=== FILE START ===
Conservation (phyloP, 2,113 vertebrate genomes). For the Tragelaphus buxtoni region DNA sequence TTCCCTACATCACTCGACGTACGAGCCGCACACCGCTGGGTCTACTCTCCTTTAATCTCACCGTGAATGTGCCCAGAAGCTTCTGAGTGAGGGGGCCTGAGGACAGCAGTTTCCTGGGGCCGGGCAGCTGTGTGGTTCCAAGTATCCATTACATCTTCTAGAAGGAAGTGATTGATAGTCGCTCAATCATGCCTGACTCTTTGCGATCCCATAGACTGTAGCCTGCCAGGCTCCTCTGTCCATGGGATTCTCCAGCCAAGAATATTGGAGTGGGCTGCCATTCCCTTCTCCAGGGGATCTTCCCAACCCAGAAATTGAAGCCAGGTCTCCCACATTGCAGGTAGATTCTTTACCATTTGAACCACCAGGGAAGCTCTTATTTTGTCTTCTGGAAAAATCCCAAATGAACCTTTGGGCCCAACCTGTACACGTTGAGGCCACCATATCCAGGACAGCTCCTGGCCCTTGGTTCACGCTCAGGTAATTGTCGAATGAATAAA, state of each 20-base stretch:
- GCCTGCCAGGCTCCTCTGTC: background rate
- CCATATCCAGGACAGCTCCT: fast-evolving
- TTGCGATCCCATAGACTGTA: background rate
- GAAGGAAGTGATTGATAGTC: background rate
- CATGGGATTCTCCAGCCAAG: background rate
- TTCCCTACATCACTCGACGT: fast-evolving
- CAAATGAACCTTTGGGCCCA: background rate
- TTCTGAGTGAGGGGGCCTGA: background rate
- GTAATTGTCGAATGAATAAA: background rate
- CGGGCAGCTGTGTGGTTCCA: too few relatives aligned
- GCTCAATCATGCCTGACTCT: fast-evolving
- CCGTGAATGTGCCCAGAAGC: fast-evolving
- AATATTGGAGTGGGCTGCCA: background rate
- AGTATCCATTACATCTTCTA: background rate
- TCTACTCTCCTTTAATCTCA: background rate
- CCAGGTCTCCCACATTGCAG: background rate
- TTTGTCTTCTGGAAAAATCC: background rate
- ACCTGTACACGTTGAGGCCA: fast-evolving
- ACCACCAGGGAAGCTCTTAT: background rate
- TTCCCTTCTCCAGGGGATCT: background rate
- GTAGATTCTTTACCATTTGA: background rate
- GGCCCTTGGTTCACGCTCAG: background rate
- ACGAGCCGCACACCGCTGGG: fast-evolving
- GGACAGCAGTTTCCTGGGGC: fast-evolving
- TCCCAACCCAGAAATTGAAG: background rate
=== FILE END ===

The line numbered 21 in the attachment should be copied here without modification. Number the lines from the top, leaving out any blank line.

- TTCCCTTCTCCAGGGGATCT: background rate